Location: Cropping Systems and Water Quality ResearchTitle: Effects of cover crops on soil quality: selected chemical and biological parameters
|WEERASEKARA, CHATHURI - University Of Missouri|
|UDAWATTA, RANJITH - University Of Missouri|
|GANTZER, CLARK - University Of Missouri|
|KREMER, ROBERT - University Of Missouri|
|JOSE, SHIBU - University Of Missouri|
Submitted to: Communications in Soil Science and Plant Analysis
Publication Type: Peer Reviewed Journal
Publication Acceptance Date: 6/6/2017
Publication Date: 11/20/2017
Citation: Weerasekara, C.S., Udawatta, R.P., Gantzer, C.J., Kremer, R.J., Jose, S., Veum, K.S. 2017. Effects of cover crops on soil quality: selected chemical and biological parameters. Communications in Soil Science and Plant Analysis. 48(17):2074-2082. doi:10.1080/00103624.2017.1406103.
Interpretive Summary: Cover crops play an important role in soil nutrient management and have been shown to provide many environmental benefits, including improvement in soil quality. However, the short-term impacts of cover crops on soil properties are not well understood. This study was conducted in a greenhouse by growing two types of cover crops (i.e., hairy vetch and cereal rye) on two types of Missouri soils (i.e., Menfro silt loam and Mexico silt loam) and sand. Measurements included above-ground plant biomass, soil microbial activity, and soil nutrient levels. Above-ground biomass increased over the duration of the study with the highest hairy vetch yield on the Menfro silt loam and the highest cereal rye yield on the Mexico silt loam. As the study proceeded, microbial carbon cycling activity increased while soil carbon, N, and P declined along with other measures of microbial activity. These results suggest that cover crops impact soil nutrients and microbial community activity during the growth cycle. Further study is needed to evaluate longer-term, post-production effects of cover crops on soil quality (e.g., residue inputs). The results of this study will benefit producers by providing a better understanding of the short-term effects of cover crops on soil properties and aid in making land management decisions related to cover cropping practices.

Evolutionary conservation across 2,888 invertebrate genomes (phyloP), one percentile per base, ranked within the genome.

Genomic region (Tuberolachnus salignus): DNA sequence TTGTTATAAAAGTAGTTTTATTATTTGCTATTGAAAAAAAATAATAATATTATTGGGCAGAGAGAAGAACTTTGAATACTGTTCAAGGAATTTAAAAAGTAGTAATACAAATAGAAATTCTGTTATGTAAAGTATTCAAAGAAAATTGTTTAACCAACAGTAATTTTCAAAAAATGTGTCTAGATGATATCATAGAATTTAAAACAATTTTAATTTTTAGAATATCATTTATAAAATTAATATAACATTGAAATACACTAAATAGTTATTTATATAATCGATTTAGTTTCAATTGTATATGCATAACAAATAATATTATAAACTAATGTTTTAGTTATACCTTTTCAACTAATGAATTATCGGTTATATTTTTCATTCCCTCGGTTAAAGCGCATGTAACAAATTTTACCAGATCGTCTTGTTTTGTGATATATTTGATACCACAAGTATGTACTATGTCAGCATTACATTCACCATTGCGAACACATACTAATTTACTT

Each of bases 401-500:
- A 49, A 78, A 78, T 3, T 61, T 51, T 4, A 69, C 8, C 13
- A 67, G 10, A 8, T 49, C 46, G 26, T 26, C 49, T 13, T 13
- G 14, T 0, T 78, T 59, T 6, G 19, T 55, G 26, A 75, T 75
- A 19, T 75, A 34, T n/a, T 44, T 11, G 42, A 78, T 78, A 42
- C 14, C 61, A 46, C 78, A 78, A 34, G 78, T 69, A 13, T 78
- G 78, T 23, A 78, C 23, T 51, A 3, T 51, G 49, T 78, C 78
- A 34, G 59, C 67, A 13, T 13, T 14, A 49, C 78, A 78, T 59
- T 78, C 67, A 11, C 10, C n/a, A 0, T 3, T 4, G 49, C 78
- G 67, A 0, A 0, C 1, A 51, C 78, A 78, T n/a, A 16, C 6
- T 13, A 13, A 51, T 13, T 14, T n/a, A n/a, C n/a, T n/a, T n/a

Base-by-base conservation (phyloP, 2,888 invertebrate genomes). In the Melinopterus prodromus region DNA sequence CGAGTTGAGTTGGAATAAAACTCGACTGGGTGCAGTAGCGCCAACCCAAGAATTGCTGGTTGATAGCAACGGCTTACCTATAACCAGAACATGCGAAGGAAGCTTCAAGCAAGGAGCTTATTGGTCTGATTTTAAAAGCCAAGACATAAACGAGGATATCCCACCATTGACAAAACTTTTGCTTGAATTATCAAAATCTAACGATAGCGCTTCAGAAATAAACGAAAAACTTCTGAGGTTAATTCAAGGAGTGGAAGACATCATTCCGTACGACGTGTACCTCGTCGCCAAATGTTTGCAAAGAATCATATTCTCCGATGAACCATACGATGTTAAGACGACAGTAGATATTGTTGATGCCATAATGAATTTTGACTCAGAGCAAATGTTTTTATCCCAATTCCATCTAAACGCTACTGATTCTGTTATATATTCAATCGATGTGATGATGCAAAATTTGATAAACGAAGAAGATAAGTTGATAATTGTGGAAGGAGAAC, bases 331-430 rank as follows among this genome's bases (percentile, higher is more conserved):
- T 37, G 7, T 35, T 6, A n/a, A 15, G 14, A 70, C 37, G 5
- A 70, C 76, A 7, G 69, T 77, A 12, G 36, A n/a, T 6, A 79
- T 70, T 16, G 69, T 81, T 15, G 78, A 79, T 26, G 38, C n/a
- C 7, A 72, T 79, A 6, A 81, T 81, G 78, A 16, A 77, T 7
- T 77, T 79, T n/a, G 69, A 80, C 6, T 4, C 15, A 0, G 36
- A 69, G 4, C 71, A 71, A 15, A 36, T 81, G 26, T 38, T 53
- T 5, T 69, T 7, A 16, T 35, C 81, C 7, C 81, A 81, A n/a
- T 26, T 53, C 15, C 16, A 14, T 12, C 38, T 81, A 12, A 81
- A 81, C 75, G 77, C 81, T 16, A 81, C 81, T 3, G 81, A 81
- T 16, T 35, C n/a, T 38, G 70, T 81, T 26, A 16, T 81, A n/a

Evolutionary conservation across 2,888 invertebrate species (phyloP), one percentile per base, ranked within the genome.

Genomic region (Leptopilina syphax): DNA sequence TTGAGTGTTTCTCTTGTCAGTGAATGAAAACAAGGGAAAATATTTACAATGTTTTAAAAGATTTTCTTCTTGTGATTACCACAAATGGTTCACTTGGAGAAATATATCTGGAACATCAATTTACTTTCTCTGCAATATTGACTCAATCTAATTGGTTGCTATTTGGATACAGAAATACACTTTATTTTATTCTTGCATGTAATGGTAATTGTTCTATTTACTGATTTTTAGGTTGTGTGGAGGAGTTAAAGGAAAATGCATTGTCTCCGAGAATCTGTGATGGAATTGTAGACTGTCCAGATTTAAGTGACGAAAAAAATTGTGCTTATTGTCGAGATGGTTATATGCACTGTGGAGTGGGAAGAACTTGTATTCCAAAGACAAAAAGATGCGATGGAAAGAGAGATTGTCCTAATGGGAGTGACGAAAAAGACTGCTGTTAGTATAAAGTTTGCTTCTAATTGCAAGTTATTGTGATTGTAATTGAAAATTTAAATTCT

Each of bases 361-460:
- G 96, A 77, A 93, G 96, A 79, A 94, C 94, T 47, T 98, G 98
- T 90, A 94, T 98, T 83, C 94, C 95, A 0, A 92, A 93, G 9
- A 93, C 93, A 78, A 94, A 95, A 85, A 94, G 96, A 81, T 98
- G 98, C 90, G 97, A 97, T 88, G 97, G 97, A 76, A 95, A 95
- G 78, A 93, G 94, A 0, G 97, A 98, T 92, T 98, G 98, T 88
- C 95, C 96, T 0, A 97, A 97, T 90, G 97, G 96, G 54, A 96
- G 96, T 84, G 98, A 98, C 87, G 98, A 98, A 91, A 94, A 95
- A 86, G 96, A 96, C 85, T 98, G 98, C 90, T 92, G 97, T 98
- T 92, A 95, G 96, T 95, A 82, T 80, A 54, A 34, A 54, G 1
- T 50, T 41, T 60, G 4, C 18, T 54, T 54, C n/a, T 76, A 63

Technical Abstract: Cover crops may improve soil physical, chemical, and biological properties and thus help improve land productivity. The objective of this study was to evaluate short-term changes (6, 9, and 12 weeks) in soil chemical and biological properties as influenced by cover crops for two different soils and sand. A greenhouse pot experiment was conducted using hairy vetch (Vicia villosa Roth.) and cereal rye (Secale cereal) cover crops grown on Menfro silt loam, Mexico silt loam, and sand. Four plants for each treatment were grown in 3.79 L pots. Aboveground biomass production of cover crops, soil enzymes including ß-glucosidase, ß-glucosaminidase, and fluorescein diacetate (FDA) hydrolase activity, and changes of soil chemical properties including total C, N, and P, were evaluated. Aboveground biomass of both cover crops increased with time for all treatments. The highest (p is less than 0.0001) biomass yield for hairy vetch and cereal rye were observed in Menfro silt loam and Mexico silt loam, respectively. Over time, ß-glucosaminidase, FDA, total C, N, and P contents significantly decreased in all treatments for both cover crops. In contrast, ß-glucosidase activity significantly increased with time (p is less than 0.0001). Further studies should include long-term assessments at field scales to evaluate the potential soil quality changes under various cover crops on eroded and marginal soils.